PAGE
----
Black Panther and the Dialectics of Modern Black Life: A Disappointing Mirage

There is only one plausible explanation for the shooting of an unarmed man in the back by a law enforcement officer while said unarmed man runs away from said law enforcement officer. Considering the multiplicity of such occurrences and the repeated claims that these officers react so drastically because they fear for their lives further bolsters the reasoning behind this explanation. It must be concluded that black men in the United States of America have superhuman powers; because the only reason to fear an unarmed man is that there is a possibility that s/he can disintegrate you to ashes with their killer Cyclops-like stare or cause lightning to electrocute you to death as X-Woman Storm can. Maybe the officers think that like Magneto s/he will mangle their guns into useless metal balls by sheer mind-will, leaving them defenceless to death by mangled-metal-mass-embedded-into-brain-ification if they do not shoot fast enough? Or worse still the supposed assailant can take over their minds like Jean and cause them to turn their guns on themselves.

A friend of mine tells me this resembles the Wakanda greeting

This is where the recently-released movie, Black Panther (BP), enters the discourse. As I write this, I have not seen the movie – not from a lack of effort on my part I must emphasise. I also refuse to discuss it with anyone who has as I still hold out hope that I will see it one day and would like to form my unbiased opinion about it. However, based on my gatherings form the massive social media outpour and snippets caught from a variety of conversations, I can imagine the hypothetical light bulb going off above the heads of many a scholar worldwide. This is glorious academic fodder I tell you. Thank you, Marvel Studios. I can imagine the Film Studies postdoctoral fellow booting up her MacBook Air to write a proposal to her supervising professor, and the flash of inspiration in the mind of the African History undergrad previously agonising over a thesis subject. And, there is me who literally (and I specifically mean ‘not figuratively’) dreamt up this piece. That is, I, while sleeping, dreamt the title and content of this piece the night after my last failed attempt to see the movie.  Before I go on, I must state that this is, of course, an oversimplified and ill-informed treatise on these matters considering that I 1) am not an academic in the strict sense of the word; 2) have never lived in the US, my blackness is of the pure African kind and I cannot wholly identify with racial discrimination as is in the US (excuse my use of ‘we’ on occasion) and 3) have not seen the movie. So, please bear with me.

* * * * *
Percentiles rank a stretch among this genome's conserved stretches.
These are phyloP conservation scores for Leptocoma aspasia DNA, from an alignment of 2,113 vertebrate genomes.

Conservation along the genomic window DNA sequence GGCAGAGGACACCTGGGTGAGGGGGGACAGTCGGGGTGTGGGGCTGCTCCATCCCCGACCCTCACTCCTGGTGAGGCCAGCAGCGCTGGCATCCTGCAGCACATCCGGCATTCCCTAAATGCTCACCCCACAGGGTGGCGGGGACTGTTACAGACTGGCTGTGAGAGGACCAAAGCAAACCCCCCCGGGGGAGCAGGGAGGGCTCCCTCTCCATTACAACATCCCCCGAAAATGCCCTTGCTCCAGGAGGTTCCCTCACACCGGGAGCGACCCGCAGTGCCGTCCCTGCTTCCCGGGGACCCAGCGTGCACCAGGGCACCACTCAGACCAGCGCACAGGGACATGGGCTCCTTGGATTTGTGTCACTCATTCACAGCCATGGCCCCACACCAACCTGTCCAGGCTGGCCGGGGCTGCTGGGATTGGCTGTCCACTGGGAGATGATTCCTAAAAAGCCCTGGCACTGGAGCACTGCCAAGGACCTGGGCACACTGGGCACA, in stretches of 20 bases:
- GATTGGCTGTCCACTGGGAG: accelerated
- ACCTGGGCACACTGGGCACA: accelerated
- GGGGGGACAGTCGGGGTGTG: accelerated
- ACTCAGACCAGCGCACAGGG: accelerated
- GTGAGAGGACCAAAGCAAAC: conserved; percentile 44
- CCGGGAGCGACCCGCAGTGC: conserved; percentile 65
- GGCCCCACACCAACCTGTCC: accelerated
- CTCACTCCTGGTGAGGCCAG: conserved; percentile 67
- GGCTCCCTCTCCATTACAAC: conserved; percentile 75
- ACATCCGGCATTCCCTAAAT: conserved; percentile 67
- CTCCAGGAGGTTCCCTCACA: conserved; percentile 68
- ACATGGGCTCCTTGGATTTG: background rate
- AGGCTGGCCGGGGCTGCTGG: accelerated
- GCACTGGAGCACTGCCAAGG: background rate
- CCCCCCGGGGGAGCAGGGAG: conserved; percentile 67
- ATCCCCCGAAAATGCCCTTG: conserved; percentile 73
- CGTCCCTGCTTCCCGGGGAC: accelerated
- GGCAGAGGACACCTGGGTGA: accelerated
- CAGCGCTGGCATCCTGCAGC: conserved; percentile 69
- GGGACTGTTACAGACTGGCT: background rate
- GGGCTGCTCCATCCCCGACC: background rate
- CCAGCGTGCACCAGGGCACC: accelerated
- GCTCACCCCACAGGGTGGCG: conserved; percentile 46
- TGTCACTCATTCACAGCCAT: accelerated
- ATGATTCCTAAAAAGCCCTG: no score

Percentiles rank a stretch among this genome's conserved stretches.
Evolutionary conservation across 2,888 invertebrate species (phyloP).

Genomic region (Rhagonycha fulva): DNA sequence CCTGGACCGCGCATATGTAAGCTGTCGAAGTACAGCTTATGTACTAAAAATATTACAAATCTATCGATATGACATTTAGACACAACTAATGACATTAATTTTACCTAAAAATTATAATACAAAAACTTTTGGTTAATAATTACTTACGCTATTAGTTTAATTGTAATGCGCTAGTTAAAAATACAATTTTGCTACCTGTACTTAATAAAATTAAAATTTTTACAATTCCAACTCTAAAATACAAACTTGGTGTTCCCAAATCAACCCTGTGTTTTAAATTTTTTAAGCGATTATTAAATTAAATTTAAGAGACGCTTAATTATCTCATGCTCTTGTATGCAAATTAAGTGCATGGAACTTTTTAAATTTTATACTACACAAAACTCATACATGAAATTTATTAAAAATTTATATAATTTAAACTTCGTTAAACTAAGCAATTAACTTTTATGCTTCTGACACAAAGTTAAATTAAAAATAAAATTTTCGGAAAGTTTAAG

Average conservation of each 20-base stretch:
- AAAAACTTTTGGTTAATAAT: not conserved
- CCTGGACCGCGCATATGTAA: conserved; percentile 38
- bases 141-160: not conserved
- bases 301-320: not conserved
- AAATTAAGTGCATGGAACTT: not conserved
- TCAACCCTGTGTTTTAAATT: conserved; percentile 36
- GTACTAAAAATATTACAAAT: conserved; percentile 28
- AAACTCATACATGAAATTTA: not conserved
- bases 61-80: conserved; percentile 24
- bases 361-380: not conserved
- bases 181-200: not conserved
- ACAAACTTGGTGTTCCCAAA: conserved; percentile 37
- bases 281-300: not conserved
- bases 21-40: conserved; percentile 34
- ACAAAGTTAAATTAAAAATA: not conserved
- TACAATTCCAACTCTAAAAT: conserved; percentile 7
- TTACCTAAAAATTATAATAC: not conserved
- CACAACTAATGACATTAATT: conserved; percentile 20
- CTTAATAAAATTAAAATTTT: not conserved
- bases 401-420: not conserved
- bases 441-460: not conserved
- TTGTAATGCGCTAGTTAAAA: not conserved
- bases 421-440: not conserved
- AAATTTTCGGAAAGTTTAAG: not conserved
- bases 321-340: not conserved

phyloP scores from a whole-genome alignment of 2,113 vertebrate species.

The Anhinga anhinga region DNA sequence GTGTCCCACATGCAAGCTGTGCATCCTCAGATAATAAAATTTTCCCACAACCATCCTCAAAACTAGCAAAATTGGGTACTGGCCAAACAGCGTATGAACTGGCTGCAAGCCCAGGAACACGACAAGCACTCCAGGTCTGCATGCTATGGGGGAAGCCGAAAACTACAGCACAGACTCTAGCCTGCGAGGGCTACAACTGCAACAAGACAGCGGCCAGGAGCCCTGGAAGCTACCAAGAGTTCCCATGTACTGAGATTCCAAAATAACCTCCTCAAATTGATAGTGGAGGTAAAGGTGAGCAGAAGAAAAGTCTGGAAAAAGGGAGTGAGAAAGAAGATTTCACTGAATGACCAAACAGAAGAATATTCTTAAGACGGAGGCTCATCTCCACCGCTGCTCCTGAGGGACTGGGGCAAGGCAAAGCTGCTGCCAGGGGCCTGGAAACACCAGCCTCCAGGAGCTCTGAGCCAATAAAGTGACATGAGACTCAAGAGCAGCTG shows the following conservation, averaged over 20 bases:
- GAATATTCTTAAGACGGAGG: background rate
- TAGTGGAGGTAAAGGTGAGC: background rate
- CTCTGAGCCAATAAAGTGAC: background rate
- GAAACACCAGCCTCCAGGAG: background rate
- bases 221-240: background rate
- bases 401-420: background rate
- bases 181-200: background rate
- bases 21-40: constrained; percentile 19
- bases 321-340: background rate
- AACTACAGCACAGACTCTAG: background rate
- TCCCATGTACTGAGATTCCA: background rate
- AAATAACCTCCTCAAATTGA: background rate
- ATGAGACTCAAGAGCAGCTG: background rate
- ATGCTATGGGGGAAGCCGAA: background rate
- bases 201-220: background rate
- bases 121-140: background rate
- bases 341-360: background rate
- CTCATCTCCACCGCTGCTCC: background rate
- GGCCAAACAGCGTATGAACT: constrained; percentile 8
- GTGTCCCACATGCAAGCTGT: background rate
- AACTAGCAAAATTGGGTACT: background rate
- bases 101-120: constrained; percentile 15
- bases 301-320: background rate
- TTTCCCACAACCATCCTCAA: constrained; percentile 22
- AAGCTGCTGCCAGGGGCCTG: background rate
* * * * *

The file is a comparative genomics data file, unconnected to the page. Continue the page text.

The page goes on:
Now, back to BP. There is a black dude who has superpowers of some kind. Remember I still do not know the specifics of this power. He must be the embodiment of all things white US police officers fear, right (see paragraph 1)? He can possibly exterminate them all with a glance, fly, kickbox and other cool stuff like Superman can. Here is hoping his superhero-ness is not of the Batman-who-only-has-fancy-gadgets breed. I would surmise that white police officers did not go to see this movie. It would be like an arachnophobe going to watch Spider-Man. Or Tarantula. Two hours of living in your worst nightmare immersive as 3-D movies can be.

Any-hoo, let’s step out of Caucasian police officer boots for a moment and into the heart and soul of African-Americanism. Finally, a black superhero. Finally, badass melanin-saturated men and women kicking butt all over the place. Finally. We love Storm and Halle, but her token-ism in X-Men does not come close to the sheer blackness of BP. Oh, joy. The dynamics are so weird and warped in the most ironic sense: the po-po (as referenced in numerous Hollywood movies) be thinking that blacks had super powers all along, while blacks be rejoicing that they are finally empowered, if not physically, on-screen is good for now. What changes? Nothing. Oh, and the real-life Wakandas? Umm… not nearly as technologically advanced. Nonetheless, perhaps this is the power of film – to help coax reality into matching up with fantasy by illustrating what could be. Furthermore, its role might be even more subtle than that. Perhaps the chain of change consists of much smaller links than I imagine. I cannot say, but it would be a delight to get some real water in this desert.

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